Tel Kabri Field School
Through "Dig Tel Kabri," both undergraduate and graduate students have the opportunity to excavate in a Canaanite palace more than 3,500 years old, decorated with Minoan-style floor and wall paintings.
Located in a quiet rural setting within the western Galilee of Israel, only a ten minute ride from the historical town of Acre, with its Medieval and Ottoman old city, fishing harbor and traditional market, and the modern resort town of Nahariya, the site of Tel Kabri has what may be the earliest-known Western art yet found in the Eastern Mediterranean. Today the Tel and its surroundings are an agricultural land, with lush plantations of bananas and avocados overlying the ancient remains.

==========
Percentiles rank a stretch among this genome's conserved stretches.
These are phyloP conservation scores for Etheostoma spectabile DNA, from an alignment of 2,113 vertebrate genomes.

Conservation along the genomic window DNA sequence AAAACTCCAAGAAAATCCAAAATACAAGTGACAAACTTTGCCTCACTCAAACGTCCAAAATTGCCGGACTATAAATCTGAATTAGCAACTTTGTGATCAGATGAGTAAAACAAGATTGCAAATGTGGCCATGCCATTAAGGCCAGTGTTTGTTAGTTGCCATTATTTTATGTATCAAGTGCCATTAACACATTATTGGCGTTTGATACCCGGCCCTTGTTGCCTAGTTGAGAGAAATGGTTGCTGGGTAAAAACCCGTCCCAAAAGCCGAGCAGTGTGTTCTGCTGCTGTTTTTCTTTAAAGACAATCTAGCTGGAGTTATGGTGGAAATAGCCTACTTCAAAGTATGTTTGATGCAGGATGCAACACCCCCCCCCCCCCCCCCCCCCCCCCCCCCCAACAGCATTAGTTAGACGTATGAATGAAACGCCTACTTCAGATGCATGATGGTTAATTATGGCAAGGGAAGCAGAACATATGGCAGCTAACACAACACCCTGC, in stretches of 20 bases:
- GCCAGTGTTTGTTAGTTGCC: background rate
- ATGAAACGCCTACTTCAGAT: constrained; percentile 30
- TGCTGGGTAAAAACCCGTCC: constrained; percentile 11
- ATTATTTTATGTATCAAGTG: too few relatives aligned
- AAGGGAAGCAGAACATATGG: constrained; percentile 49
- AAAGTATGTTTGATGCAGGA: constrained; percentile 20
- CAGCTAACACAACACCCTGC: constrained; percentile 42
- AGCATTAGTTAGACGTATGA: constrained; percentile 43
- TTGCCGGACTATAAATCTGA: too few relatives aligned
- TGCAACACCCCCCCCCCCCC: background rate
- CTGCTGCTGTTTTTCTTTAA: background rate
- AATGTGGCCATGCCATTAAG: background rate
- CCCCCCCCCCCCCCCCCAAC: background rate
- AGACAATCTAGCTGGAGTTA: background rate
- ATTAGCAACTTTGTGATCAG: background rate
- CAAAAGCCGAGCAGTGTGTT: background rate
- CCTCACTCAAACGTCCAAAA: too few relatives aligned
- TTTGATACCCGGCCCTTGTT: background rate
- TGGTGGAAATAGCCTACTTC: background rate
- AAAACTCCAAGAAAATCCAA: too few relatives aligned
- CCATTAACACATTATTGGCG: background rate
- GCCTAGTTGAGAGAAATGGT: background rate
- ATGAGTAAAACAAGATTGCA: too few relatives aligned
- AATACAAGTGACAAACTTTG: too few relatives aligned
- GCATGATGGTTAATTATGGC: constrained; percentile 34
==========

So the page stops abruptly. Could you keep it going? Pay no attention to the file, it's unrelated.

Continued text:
"Kabri represents one of the only possible opportunities available today in the Eastern Mediterranean to test some of the anthropological theories about the rise of archaic states and the nature of various political economies in the Aegean and the Near East. The readily available palace and settlement, with minimal overburden and with rather limited previous excavations, enables the use of modern methods such as residue analysis, petrographic analysis, detailed zooarchaeological study, neutron activation analysis, stable isotope analysis, and petrography to gain insights into some of the most important topics relevant to the understanding of complex human societies."
Applications will be available for the next season (2018) on the Tel Kabri website or from Professor Andrew Koh. The field school typically runs for six weeks from late June to early August. Summer stipends are available to Brandeis Master's students in Ancient Greek and Roman Studies for this dig.